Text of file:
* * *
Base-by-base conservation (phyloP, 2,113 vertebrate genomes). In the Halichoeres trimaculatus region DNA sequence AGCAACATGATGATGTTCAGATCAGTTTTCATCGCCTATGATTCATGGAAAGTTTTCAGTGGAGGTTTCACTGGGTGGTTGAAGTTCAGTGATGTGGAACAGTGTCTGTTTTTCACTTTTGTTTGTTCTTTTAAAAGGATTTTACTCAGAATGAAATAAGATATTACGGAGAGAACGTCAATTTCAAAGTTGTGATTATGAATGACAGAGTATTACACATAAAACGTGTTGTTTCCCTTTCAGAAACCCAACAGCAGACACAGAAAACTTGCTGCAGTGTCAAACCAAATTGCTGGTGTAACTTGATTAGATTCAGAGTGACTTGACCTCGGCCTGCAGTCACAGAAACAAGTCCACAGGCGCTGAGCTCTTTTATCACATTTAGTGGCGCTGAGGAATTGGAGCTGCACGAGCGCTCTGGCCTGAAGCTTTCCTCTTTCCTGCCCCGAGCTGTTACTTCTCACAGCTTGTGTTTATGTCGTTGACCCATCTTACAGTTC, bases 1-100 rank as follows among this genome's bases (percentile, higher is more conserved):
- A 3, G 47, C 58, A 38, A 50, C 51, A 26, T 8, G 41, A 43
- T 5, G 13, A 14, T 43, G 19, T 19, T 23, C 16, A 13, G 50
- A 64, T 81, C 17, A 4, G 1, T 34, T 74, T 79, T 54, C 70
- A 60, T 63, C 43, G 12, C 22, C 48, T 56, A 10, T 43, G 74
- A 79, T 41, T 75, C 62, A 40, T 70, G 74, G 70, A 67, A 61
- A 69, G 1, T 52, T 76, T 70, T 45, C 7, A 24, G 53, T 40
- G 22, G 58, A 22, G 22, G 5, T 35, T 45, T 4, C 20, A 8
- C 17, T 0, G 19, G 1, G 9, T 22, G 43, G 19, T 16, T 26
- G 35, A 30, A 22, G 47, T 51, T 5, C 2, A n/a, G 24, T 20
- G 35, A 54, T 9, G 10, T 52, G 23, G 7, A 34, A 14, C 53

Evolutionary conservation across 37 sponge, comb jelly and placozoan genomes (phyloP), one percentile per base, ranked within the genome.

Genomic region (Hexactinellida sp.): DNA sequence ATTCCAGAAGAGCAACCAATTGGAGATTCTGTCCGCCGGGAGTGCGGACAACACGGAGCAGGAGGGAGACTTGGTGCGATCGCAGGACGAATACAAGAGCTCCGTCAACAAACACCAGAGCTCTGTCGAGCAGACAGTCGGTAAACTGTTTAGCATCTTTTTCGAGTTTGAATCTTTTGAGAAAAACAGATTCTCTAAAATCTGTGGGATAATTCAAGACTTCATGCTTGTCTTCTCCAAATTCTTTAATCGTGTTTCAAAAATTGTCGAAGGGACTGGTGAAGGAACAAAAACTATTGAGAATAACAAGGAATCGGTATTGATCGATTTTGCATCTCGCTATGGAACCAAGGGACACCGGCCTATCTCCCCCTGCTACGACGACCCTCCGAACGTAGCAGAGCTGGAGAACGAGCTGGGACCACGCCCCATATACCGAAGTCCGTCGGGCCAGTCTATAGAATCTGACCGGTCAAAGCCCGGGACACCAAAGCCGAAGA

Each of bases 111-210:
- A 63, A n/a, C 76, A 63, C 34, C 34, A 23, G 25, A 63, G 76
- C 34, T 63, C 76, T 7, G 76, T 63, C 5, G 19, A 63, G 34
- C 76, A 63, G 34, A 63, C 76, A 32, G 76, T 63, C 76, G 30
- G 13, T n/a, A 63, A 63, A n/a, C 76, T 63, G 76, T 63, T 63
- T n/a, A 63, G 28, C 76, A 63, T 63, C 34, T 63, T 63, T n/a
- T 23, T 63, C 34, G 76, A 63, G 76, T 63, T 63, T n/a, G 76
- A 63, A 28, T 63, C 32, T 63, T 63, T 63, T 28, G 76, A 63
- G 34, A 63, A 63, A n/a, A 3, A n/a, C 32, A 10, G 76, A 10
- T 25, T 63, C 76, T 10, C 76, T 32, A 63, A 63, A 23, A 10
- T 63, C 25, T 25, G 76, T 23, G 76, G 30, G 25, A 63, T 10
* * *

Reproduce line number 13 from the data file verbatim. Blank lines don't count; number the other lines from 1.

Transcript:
Genomic region (Hexactinellida sp.): DNA sequence ATTCCAGAAGAGCAACCAATTGGAGATTCTGTCCGCCGGGAGTGCGGACAACACGGAGCAGGAGGGAGACTTGGTGCGATCGCAGGACGAATACAAGAGCTCCGTCAACAAACACCAGAGCTCTGTCGAGCAGACAGTCGGTAAACTGTTTAGCATCTTTTTCGAGTTTGAATCTTTTGAGAAAAACAGATTCTCTAAAATCTGTGGGATAATTCAAGACTTCATGCTTGTCTTCTCCAAATTCTTTAATCGTGTTTCAAAAATTGTCGAAGGGACTGGTGAAGGAACAAAAACTATTGAGAATAACAAGGAATCGGTATTGATCGATTTTGCATCTCGCTATGGAACCAAGGGACACCGGCCTATCTCCCCCTGCTACGACGACCCTCCGAACGTAGCAGAGCTGGAGAACGAGCTGGGACCACGCCCCATATACCGAAGTCCGTCGGGCCAGTCTATAGAATCTGACCGGTCAAAGCCCGGGACACCAAAGCCGAAGA